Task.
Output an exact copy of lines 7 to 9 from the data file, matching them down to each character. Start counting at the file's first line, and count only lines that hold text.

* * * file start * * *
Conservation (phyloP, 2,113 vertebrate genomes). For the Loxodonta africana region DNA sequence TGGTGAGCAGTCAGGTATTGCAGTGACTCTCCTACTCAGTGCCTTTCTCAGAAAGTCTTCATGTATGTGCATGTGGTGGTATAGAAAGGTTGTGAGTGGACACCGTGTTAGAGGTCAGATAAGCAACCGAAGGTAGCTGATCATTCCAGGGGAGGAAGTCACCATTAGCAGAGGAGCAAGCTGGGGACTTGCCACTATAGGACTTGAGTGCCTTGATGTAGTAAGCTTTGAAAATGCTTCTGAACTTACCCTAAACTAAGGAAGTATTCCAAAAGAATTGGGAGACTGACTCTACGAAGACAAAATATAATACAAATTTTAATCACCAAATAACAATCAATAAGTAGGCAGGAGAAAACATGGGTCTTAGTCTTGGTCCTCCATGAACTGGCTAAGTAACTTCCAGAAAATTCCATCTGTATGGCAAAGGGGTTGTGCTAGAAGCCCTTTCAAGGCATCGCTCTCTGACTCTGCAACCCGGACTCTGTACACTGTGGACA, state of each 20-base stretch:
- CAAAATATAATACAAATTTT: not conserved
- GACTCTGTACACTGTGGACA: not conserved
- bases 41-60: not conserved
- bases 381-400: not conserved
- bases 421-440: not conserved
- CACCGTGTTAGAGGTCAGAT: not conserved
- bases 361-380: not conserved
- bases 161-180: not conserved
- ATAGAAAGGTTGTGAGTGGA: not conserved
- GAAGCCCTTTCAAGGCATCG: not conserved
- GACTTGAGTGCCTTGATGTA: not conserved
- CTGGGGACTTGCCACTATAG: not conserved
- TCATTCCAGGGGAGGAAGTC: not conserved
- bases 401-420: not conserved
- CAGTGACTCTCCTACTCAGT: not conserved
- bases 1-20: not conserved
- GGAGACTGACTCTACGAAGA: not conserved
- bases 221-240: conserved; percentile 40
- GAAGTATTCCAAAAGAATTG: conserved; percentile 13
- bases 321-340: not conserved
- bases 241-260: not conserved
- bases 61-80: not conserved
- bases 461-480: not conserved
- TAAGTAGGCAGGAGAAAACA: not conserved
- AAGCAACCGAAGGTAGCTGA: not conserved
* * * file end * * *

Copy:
- CACCGTGTTAGAGGTCAGAT: not conserved
- bases 361-380: not conserved
- bases 161-180: not conserved